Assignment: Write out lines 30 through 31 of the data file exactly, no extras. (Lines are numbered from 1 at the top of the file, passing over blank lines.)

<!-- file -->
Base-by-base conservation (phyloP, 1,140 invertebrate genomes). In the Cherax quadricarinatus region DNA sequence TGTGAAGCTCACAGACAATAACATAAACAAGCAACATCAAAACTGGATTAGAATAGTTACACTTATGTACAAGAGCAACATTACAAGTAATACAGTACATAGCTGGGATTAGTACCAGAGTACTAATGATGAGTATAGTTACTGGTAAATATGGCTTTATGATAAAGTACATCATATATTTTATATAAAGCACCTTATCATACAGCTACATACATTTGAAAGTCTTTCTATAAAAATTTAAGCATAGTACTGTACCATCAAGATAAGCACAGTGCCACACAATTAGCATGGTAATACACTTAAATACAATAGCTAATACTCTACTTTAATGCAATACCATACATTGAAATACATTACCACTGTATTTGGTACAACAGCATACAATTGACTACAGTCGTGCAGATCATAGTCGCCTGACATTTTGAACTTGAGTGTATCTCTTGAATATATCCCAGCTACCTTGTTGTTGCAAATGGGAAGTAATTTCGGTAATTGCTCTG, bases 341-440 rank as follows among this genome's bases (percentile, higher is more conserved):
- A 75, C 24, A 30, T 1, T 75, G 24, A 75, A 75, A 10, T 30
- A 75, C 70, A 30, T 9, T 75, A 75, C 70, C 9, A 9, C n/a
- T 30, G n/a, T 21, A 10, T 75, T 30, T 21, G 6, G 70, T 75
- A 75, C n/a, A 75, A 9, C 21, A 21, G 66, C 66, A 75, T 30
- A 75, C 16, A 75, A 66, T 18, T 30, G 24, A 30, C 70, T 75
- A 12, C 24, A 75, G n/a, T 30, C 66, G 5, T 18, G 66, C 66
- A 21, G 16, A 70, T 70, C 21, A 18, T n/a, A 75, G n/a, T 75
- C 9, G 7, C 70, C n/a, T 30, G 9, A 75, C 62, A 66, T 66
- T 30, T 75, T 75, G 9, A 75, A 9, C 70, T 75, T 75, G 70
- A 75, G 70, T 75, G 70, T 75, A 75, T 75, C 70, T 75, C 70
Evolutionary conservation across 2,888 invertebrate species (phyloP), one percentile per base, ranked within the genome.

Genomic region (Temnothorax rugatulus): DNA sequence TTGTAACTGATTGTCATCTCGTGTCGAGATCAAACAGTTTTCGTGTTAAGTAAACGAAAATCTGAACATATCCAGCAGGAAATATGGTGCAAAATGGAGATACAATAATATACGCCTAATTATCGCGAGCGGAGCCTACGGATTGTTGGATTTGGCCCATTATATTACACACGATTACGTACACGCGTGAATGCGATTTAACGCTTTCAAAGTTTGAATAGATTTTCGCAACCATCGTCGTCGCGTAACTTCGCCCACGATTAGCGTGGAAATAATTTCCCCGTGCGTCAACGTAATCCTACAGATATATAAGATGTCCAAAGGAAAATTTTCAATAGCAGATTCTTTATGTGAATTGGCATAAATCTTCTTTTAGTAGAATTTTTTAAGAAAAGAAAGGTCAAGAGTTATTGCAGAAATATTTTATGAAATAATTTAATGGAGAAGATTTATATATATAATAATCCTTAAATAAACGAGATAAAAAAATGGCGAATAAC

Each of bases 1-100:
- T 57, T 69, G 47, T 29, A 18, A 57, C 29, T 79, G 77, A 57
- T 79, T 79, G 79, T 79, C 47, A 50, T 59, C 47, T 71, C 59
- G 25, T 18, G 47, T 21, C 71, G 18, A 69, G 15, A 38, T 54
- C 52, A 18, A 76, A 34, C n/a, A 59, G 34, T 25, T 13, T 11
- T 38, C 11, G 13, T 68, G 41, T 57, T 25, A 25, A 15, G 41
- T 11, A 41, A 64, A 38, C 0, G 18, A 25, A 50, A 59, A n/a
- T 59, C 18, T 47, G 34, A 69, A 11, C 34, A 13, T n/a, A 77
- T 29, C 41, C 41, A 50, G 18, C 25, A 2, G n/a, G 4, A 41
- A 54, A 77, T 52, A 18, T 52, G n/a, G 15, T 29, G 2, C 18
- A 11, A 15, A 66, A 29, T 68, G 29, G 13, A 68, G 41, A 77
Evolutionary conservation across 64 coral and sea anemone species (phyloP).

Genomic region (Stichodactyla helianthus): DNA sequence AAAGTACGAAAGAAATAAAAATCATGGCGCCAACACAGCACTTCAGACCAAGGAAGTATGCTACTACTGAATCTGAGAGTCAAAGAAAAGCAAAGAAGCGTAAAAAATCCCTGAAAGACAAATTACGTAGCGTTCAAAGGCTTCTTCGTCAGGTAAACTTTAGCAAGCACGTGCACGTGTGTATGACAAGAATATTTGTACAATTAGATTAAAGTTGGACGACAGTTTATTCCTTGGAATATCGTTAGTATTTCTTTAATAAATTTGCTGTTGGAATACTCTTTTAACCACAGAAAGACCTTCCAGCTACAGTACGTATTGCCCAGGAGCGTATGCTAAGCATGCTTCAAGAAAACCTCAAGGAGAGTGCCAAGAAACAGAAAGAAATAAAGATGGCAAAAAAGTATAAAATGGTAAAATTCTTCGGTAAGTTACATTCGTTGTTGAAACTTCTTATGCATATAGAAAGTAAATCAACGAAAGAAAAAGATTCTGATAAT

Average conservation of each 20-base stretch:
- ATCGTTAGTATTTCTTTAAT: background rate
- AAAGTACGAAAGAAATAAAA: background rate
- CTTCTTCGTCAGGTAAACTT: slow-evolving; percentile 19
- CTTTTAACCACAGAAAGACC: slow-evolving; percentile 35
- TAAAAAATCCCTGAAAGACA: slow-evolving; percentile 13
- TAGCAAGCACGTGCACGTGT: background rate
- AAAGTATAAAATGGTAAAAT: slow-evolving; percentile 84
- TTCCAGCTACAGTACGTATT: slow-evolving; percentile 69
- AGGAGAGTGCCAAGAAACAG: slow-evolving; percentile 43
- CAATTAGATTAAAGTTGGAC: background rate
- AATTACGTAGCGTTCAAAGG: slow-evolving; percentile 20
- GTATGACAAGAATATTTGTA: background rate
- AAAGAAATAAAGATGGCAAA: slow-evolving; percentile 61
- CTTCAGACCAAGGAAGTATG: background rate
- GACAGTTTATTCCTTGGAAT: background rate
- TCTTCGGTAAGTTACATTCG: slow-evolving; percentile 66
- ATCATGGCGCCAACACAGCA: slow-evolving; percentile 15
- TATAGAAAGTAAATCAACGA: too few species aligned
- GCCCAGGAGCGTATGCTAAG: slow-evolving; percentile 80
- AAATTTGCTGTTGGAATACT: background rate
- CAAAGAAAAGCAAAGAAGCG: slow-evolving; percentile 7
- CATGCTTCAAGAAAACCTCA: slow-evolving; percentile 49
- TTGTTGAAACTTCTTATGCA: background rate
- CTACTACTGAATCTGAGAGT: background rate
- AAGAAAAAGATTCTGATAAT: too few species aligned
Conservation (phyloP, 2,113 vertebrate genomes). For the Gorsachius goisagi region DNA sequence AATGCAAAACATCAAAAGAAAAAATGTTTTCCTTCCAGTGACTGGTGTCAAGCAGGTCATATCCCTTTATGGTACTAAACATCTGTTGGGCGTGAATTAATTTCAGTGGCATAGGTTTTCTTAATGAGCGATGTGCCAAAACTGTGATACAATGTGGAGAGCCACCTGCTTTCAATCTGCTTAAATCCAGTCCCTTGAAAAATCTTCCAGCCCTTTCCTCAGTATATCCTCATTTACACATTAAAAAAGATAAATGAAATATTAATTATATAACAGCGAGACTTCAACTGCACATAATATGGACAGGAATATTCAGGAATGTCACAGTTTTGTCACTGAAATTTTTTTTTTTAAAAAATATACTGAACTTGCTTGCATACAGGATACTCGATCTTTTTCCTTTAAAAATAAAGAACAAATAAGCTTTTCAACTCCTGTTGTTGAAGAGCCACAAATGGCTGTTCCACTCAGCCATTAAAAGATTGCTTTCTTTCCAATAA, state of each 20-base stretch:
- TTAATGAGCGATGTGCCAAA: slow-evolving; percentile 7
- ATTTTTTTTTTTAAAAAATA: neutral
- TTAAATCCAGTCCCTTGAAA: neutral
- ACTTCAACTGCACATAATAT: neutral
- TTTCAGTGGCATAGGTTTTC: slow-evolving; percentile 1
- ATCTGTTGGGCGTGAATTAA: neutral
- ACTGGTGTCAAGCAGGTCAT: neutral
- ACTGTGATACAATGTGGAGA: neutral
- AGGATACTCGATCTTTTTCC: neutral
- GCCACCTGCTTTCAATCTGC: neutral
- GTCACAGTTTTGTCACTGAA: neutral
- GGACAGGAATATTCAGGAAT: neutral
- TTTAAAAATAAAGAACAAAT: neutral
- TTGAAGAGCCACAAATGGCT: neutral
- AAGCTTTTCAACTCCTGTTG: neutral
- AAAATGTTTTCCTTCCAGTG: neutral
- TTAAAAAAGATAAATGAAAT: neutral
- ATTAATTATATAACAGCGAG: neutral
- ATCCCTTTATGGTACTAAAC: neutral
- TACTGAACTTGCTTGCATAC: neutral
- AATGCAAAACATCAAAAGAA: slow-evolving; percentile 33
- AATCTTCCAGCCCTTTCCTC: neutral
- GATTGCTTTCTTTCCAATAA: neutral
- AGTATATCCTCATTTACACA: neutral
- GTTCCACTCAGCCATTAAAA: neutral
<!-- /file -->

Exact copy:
- CTTCTTCGTCAGGTAAACTT: slow-evolving; percentile 19
- CTTTTAACCACAGAAAGACC: slow-evolving; percentile 35